One of the most troubling elements of the Terri Schiavo case is that many people, including the media, are not making clear distinctions.
I hear this argument repeated over and over again that 'this is a private matter and the government should stay out.' Had Terri made her wishes known in a written document, most likely the 'government would not be involved. But she did not. So all should understand.
• If you do not make a will, the 'government' will be involved and decide how your assets should be distributed and who will do the distributing.
• If you do not have a durable power of attorney, and are incapacitated, the 'government' will be involved to appoint someone to handle them.
• If you do not have a health care proxy or agent, the 'government' decides who is the person to make life and death decisions for you.
If you don't want the 'government' involved, you must prepare an estate plan and make your own decisions.
The people for sure you don't want involved are the bioethicists cited in this piece "Human Non-Person" by Wesley Smith. We are seeing the right to die being transformed into the right to euthanize.
I don't know when but at some point along the line, bioethicists, without any reference to what we Americans have always called, "unalienable rights and among them, life, liberty and the pursuit of happiness." began talking about "personhood".
Peter Singer of Princeton argues that unless an organism is self-aware over time, the entity in question is a non-person. The British academic John Harris, the Sir David Alliance professor of bioethics at the University of Manchester, England, has defined a person as “a creature capable of valuing its own existence.” Other bioethicists argue that the basic threshold of personhood should include the capacity to experience desire. James Hughes, who is more explicitly radical than many bioethicists (or perhaps, just more candid), has gone so far as to assert that people like Terri are “sentient property.”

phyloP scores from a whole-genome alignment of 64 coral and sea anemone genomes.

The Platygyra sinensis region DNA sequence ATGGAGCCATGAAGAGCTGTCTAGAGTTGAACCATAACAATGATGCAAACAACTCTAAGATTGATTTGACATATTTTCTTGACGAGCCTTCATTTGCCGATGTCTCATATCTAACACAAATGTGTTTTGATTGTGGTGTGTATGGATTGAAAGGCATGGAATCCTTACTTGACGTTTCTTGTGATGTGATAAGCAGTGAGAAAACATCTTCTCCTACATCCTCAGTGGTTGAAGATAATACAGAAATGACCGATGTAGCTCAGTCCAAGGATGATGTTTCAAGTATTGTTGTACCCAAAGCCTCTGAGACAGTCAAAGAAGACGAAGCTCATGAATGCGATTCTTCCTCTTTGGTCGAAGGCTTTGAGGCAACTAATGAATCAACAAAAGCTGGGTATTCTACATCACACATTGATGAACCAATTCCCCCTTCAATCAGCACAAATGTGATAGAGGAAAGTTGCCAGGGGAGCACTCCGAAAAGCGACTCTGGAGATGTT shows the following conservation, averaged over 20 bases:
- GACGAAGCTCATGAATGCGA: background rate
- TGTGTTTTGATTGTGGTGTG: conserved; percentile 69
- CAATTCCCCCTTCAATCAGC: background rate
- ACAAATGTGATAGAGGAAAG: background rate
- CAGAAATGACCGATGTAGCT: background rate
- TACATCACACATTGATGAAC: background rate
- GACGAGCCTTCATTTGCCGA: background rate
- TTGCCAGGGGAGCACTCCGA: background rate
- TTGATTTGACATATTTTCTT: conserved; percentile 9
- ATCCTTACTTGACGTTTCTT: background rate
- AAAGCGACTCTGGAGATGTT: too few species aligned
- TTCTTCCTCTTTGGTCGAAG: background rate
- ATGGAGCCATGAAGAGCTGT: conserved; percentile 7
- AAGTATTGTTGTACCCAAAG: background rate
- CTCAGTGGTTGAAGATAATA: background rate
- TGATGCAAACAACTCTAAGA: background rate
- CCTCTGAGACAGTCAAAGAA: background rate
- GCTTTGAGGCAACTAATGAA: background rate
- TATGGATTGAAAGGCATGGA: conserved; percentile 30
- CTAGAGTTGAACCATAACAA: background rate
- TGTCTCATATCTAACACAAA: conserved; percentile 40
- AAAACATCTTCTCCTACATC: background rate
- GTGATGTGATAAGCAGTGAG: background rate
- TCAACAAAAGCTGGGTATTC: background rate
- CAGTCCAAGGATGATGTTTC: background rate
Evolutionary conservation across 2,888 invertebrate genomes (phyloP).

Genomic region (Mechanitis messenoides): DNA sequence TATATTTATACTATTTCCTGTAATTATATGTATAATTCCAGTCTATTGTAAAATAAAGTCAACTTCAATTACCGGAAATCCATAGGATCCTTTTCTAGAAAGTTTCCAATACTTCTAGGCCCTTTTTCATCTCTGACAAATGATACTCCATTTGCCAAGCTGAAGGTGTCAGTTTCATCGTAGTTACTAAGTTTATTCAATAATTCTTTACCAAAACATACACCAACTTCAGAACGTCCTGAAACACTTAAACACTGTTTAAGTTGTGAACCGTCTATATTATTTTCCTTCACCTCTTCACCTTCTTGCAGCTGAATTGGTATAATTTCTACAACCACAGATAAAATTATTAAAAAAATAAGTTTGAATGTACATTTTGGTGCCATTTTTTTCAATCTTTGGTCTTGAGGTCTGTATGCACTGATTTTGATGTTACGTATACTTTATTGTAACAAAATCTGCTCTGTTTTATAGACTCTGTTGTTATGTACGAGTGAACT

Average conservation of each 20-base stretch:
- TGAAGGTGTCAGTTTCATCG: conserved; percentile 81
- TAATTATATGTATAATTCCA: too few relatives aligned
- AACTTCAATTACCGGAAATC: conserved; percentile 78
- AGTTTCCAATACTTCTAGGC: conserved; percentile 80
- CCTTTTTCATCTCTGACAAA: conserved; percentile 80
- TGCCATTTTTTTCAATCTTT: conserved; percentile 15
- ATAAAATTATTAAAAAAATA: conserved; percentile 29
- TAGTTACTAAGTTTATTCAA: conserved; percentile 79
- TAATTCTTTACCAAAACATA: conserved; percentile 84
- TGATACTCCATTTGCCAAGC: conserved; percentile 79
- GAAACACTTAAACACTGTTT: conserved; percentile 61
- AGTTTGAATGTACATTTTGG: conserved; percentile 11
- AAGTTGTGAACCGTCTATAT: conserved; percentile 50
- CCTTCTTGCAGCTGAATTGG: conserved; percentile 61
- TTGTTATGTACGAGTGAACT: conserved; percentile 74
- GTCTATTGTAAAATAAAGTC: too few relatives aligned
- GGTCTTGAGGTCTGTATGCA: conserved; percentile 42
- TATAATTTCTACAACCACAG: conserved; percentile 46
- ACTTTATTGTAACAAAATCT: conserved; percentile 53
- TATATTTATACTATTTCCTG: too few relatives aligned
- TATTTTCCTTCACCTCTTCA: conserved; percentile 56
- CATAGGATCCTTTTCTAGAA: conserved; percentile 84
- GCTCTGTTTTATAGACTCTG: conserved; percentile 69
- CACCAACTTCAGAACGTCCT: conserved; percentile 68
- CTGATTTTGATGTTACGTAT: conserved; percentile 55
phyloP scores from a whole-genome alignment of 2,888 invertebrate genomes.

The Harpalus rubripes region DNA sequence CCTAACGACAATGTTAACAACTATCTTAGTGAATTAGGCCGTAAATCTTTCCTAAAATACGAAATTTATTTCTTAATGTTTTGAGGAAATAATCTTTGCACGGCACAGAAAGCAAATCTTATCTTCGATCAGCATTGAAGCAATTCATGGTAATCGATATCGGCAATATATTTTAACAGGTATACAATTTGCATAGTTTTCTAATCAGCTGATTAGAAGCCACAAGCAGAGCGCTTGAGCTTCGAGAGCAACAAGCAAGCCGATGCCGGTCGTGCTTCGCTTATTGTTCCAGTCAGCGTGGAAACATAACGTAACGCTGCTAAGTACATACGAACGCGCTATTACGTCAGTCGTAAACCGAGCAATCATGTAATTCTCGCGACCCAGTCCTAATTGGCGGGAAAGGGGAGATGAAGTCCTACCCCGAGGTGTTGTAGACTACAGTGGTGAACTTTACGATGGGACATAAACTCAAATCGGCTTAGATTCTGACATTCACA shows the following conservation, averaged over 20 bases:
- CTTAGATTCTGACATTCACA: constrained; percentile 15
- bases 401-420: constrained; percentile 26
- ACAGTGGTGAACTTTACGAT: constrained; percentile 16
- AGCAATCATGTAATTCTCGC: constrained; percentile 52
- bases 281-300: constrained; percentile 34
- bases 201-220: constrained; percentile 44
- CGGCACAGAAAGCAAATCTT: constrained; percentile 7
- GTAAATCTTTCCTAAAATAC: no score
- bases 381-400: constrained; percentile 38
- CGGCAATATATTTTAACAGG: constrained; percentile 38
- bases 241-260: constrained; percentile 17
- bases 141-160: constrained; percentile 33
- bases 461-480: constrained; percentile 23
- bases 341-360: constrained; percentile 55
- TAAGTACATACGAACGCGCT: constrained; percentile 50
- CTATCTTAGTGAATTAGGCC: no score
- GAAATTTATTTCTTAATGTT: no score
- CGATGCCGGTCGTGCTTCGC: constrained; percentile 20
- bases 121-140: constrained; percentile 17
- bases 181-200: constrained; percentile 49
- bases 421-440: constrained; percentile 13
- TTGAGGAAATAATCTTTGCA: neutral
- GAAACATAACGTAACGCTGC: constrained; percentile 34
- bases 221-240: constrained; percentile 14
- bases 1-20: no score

So who are the so-called human non-persons? All embryos and fetuses, to be sure. But many bioethicists also categorize newborn infants as human non-persons (although some bioethicists refer to healthy newborns as “potential persons”). So too are those with profound cognitive impairments such as Terri Schiavo and President Ronald Reagan during the latter stages of his Alzheimer’s disease.
Personhood theory would reduce some of us into killable and harvestable people. Harris wrote explicitly that killing human non-persons would be fine because “Non-persons or potential persons cannot be wronged” by being killed “because death does not deprive them of something they can value. If they cannot wish to live, they cannot have that wish frustrated by being killed.”
These distinctions are not based based on on any moral sense of the inherent dignity and worth of every individual but on convenience. What was inconceivable thirty years ago is reality today. Once it's determined that you can kill newborn infants and those who lack self-awareness, what's to stop the killing of the profoundly retarded, then the minimally retarded, than the stupid. Where do you draw the line?
"Personhood theory" ignores the development of moral philosophy of all the great wisdom traditions, all the great religions. You don't have to be a believer to have faith that life itself as inherent value and meaning. We are all connected in ways that are mysterious. Before he was executed by the Gestapo, Deitrich Bonhoeffer wrote, "Every... community must realize that not only do the weak need the strong, but also that the strong cannot exist without the weak. The elimination of the weak is the death of fellowship."
Maybe it is only the weak among us that brings out our humanity. Or lack of it. Think of Auschwitz and the last person condemned to starve to death, Father Kolbe. He was known as the Saint of Auschwitz. and his story is so moving and so important, it must be read.
His heroism echoed through Auschwitz, in the words of one survivor, " bringing new life and strength...It was powerful shaft of light in the darkness of the camp." There is no light in "personhood theory", only darkness. They sound like Angels of Death. The only people bringing light are those with a clear moral sense. They are not all religious. They all value life, even life crippled and disabled, and they have reason to fear the Angels of Death.
Personally, I'm with Eleanor Smith.
Demonstrating in her wheelchair with a "Feed Terri" sign in Florida this week, Eleanor Smith -- a self-described lesbian, liberal and agnostic -- told Reuters: "At this point I would rather have a right-wing Christian decide my fate than an ACLU member."UPDATE: Denis Boyles writes about what a society is like that has lost its moral sense.